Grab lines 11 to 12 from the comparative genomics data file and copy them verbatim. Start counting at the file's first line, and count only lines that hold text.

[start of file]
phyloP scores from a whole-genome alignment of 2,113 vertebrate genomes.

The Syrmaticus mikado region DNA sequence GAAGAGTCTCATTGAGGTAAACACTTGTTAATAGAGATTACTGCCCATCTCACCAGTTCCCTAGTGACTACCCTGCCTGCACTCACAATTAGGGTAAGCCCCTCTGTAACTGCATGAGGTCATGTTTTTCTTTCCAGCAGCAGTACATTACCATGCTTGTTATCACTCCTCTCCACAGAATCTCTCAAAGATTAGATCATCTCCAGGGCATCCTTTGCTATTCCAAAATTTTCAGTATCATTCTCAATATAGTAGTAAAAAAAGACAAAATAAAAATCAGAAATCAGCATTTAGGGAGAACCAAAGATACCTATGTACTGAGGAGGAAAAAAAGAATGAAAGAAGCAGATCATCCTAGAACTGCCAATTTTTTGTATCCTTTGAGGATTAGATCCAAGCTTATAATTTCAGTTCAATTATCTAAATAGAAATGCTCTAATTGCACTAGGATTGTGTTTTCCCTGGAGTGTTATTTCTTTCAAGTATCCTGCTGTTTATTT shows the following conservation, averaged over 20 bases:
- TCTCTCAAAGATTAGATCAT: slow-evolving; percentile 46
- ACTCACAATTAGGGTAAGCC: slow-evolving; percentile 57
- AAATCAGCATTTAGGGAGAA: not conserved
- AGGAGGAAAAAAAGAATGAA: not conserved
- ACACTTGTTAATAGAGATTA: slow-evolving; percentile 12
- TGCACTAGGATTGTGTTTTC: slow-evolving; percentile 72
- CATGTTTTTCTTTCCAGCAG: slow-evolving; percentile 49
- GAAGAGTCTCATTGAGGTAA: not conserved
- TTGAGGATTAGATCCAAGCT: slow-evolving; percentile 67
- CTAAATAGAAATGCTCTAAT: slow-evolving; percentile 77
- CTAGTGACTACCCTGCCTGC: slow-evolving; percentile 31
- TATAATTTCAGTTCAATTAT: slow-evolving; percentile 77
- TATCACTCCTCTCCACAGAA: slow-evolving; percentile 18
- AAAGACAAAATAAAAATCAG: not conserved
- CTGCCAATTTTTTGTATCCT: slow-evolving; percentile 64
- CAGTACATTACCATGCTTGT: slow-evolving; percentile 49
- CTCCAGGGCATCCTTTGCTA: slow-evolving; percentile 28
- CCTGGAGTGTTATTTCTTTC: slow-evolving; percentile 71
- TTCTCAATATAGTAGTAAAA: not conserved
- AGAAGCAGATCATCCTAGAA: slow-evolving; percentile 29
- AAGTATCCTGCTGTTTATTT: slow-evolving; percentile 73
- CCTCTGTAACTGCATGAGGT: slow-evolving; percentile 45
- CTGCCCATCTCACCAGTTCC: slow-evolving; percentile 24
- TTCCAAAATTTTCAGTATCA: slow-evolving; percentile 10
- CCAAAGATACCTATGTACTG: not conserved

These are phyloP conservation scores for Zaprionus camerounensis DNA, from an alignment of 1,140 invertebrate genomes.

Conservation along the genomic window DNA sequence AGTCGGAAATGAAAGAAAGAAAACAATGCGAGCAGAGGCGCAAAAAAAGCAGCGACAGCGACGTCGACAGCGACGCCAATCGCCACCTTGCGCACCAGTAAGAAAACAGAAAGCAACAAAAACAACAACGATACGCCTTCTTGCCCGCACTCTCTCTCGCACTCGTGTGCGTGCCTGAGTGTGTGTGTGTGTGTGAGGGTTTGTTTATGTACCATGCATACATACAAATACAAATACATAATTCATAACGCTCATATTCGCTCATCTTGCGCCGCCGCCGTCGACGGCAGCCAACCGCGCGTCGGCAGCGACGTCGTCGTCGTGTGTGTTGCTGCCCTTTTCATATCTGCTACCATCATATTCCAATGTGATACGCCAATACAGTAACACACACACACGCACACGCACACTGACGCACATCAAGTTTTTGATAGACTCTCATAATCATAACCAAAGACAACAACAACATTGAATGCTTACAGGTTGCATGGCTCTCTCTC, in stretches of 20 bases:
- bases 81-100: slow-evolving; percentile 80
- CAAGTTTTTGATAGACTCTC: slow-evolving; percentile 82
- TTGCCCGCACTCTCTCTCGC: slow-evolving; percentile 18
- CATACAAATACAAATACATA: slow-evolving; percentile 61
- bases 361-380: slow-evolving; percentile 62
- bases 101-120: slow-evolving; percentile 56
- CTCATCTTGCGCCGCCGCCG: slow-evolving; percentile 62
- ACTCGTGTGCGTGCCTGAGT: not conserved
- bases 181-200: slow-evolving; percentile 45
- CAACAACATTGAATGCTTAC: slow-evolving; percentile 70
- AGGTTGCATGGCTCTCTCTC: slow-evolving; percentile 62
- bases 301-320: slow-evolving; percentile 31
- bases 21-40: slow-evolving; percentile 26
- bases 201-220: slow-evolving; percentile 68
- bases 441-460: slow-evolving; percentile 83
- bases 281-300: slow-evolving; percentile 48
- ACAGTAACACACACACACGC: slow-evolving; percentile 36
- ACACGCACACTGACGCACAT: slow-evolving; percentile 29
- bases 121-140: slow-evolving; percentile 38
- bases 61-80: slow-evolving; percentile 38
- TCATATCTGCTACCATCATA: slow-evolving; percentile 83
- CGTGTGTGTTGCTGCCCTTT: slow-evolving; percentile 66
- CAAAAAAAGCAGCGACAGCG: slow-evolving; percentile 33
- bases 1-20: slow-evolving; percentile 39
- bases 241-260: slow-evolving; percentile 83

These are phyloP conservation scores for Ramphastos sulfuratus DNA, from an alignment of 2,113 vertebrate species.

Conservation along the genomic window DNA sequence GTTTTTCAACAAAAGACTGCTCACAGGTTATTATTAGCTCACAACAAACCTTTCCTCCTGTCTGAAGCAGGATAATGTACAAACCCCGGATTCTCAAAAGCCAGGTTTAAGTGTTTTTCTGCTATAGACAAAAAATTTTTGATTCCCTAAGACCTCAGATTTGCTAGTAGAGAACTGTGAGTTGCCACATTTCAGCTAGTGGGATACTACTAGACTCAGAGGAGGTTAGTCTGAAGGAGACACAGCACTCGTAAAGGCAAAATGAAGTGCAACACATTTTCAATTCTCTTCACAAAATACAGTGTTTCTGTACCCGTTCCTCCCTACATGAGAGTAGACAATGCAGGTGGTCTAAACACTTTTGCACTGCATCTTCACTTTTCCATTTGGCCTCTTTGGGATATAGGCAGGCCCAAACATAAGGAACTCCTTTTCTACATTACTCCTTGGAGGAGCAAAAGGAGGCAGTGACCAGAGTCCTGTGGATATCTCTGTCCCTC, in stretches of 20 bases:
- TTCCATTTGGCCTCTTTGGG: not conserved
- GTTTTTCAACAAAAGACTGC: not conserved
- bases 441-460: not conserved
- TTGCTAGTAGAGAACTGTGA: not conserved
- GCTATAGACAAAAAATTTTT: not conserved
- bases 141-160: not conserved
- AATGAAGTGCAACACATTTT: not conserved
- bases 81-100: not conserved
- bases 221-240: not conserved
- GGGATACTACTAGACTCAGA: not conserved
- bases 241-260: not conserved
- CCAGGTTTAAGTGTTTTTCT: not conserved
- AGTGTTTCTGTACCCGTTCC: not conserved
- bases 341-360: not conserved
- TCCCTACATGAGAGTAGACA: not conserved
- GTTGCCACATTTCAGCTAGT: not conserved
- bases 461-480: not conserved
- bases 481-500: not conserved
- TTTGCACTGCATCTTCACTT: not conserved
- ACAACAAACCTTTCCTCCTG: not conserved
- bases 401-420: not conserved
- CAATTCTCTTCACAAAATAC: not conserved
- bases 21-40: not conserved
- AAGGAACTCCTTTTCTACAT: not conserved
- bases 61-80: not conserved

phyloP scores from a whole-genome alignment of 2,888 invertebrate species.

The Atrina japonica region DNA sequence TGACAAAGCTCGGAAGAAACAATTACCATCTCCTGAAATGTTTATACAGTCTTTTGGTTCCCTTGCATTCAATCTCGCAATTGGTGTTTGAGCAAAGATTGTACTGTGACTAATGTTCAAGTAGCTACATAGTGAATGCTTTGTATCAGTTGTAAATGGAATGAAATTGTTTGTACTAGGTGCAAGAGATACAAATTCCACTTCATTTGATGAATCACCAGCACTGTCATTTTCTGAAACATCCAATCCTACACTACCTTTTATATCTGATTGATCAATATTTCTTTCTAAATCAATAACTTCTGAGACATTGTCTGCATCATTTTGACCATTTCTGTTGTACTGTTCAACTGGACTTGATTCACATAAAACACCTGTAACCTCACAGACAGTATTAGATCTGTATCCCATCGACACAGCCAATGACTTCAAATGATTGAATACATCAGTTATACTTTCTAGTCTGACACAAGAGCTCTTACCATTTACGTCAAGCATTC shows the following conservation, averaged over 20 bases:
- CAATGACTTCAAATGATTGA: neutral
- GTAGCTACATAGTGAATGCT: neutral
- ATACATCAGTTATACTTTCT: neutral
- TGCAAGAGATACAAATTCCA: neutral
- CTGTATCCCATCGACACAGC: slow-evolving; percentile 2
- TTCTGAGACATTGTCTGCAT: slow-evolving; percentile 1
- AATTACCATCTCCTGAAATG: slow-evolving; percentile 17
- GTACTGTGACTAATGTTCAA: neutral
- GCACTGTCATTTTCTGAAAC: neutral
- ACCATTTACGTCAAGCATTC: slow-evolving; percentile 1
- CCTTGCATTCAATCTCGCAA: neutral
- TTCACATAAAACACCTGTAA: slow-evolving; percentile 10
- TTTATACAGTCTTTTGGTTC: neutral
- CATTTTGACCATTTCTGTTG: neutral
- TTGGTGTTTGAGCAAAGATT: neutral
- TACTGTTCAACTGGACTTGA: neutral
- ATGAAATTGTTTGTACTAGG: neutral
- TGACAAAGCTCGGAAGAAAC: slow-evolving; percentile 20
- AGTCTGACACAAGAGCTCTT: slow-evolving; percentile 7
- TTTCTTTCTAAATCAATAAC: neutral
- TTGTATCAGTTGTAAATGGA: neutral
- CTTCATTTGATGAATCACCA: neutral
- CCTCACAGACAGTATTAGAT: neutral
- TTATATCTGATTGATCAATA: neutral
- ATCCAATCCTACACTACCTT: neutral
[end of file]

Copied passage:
- TTGAGGATTAGATCCAAGCT: slow-evolving; percentile 67
- CTAAATAGAAATGCTCTAAT: slow-evolving; percentile 77